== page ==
Lublin's archbishop heralds new era of Polish openness to Jews

Ahead of Israel visit, Josef Zycinski defends Holocaust-era Pope Pius XII as a pragmatist.

lublin archbishop 248.88 (photo credit: Courtesy)
lublin archbishop 248.88
(photo credit: Courtesy)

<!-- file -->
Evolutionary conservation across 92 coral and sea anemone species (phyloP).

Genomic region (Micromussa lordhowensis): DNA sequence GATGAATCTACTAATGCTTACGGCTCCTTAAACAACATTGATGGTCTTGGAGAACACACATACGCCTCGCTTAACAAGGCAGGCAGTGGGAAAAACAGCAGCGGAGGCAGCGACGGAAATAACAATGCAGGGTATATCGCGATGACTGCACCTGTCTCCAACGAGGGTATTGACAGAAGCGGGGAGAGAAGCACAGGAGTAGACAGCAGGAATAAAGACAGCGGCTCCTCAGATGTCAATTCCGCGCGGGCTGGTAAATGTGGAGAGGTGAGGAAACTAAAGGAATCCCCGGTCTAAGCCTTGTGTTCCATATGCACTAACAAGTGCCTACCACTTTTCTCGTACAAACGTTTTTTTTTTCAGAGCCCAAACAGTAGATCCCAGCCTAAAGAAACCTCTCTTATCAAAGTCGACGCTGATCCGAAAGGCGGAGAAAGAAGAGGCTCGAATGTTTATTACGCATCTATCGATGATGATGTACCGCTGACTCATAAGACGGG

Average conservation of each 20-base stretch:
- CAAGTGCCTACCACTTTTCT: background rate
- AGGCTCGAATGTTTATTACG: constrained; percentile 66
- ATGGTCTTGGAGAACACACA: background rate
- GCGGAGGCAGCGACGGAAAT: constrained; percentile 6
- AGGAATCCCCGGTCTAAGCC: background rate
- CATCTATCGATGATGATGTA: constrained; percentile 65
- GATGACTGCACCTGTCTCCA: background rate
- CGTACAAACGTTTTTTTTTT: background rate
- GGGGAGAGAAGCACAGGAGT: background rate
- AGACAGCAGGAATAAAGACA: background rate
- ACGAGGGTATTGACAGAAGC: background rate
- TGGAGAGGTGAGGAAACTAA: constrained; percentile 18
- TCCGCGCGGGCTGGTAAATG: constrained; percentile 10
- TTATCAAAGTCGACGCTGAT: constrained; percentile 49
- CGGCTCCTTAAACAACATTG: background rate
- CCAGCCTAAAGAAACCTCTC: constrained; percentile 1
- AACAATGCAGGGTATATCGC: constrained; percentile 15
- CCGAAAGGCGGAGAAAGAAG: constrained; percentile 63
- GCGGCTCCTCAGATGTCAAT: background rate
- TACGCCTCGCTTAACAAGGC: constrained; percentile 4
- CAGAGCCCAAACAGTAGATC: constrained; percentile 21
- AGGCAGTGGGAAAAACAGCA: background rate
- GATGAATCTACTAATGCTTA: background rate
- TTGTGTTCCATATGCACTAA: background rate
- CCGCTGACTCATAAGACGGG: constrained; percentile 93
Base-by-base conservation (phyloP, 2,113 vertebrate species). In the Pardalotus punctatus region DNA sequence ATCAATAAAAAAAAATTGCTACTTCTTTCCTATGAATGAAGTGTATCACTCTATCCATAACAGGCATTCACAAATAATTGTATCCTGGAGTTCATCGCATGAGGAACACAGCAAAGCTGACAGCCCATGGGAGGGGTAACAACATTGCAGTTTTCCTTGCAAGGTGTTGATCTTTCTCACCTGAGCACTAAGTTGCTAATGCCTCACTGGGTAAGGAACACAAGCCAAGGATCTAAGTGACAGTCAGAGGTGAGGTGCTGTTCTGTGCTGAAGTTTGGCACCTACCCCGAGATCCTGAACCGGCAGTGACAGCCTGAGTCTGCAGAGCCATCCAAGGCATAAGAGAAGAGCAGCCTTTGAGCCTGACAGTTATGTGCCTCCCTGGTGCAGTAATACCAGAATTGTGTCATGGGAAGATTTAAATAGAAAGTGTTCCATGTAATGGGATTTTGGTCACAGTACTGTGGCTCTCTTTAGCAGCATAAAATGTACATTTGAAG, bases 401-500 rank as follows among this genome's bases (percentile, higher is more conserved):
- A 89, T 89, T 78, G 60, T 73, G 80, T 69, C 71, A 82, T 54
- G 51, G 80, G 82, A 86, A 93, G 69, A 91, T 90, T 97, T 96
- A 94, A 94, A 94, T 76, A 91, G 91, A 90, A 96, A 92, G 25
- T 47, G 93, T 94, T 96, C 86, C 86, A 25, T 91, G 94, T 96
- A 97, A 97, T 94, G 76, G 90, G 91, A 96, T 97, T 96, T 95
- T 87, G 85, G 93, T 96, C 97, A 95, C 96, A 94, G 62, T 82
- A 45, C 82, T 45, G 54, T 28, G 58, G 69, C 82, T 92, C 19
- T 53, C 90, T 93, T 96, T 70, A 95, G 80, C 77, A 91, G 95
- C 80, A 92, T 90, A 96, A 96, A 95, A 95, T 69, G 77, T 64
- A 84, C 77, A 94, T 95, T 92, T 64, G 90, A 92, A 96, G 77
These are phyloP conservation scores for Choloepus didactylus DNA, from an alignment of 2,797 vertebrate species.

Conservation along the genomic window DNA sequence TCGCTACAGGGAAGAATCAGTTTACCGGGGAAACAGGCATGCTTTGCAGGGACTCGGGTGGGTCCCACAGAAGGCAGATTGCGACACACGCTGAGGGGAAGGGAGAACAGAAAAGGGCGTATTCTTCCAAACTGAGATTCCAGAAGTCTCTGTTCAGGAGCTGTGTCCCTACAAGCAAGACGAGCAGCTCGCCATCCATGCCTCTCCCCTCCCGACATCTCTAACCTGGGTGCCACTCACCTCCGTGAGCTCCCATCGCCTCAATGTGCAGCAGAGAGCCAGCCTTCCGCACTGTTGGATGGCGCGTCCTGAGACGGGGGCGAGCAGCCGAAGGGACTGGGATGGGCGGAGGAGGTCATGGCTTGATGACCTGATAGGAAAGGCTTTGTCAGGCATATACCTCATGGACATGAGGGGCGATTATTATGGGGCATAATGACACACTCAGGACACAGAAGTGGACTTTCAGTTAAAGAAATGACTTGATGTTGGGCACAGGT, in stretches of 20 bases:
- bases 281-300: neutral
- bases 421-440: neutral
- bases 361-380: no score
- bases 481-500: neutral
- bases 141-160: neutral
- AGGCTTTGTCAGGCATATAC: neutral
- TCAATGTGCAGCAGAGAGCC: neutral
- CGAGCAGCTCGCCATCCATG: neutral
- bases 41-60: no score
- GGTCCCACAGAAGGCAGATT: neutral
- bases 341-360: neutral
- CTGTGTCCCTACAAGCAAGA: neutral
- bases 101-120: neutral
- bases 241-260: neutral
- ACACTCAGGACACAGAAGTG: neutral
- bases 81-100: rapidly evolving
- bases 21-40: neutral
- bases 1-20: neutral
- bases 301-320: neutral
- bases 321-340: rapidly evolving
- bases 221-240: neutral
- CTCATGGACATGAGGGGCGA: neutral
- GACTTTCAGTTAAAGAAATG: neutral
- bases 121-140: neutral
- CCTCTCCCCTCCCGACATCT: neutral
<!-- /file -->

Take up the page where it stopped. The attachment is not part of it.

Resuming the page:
Archbishop of Lublin, Josef Zycinski, said this week ahead of a visit to Israel that there was a "new era" of Polish openness to Jews and defended controversial Holocaust-era Pope Pius XII as a "pragmatist." "I would say that the situation has changed in free Poland," said the archbishop in a telephone interview from Lublin. "In the late 1970s it was impossible to have access to the parts of Auschwitz that showed the enormity of the Jewish Holocaust," said Zycinski, who will participate Monday in a symposium entitled "Confronting a New Reality: The Polish Catholic Church, the Jews, and Israel." "Poles were out of touch with the long Jewish history in Poland. But today a younger, more open generation of Poles is growing up with a more nuanced understanding of Jewish reality." The symposium is being sponsored by The Interreligious Coordinating Council in Israel (ICCI), The Van Leer Jerusalem Institute, The Adam Mickiewicz Institute, The Polish Council of Christians and Jews, and Laboratorium Wiez in the framework of Polish Year in Israel 2008-2009. Rabbi Michael Schudrich, Chief Rabbi of Poland, will also take part. Zycinski, known for his willingness to confront the Polish role in helping the Nazis perpetrate the Holocaust, said that in September he organized a meeting with students from Berlin's Reform Abraham Geiger College and Catholics. "For many it was the first time they had come across a Reform Jew. All they had known was the stereotype Orthodox Jew," he said. Zycinski, unlike other Catholic Polish clergymen, has publicly accepted the Polish people's guilt for the massacre at Jebwadne, a village in eastern Poland, which was first revealed in 1999. For instance, Polish Cardinal Josef Glemp, known for his anti-Semitic comments, said after attending a mass in honor of Jedwabne's Jews in 2001 that Poland's surviving Jews should apologize for having brought Communism to Poland. However, Zycinski pointed out that ironically, Poles' anti-Communist sentiments pushed many to support Israel in the Six Day War at a time when the USSR was openly supporting Egypt and other Arab states. "As a student in Krakow I remember the strong pro-Israel sentiments which were really an expression of opposition to Communist rule," he recalled. Zycinski also commented on the debate surrounding the beautification of Pope Pius XII. According to some Jewish leaders, Pius XII, who held the Papacy during the Second World War, did not do enough to save the Jews from the Nazis. In contrast, Zycinski pointed out that saving a Jew was punishable by death under Nazi rule. Therefore, the pope faced a dilemma. "If he came out with a public announcement calling on Catholics to save Jews, and thus express in a clear way Christian principles, he would have risked his life and those of many others. "Instead, he chose a different, more pragmatic way of showing solidarity with the Jews. He encouraged Catholic parishes to issue certificates of baptism to Jews." Dr. Rabbi Ron Kronish, head of the ICCI, said that the symposium was important for three reasons: "Israel needs to better understand contemporary Poland and not remain mired in images of the past, no matter how traumatic they might be. And part of that understanding is getting rid of the preconceptions that all Poles are anti-Semites," said Kronish. "Also, Israelis need to understand that the Polish Catholic Church has undergone major changes of thinking about Jews and Judaism. People do not know this because they continue to live in the past. "Finally, Poland is making in effort within the framework of Polish-Israel Year to better understand that for a Polish Jew, Israel is central to the formation of his or her Jewish identity."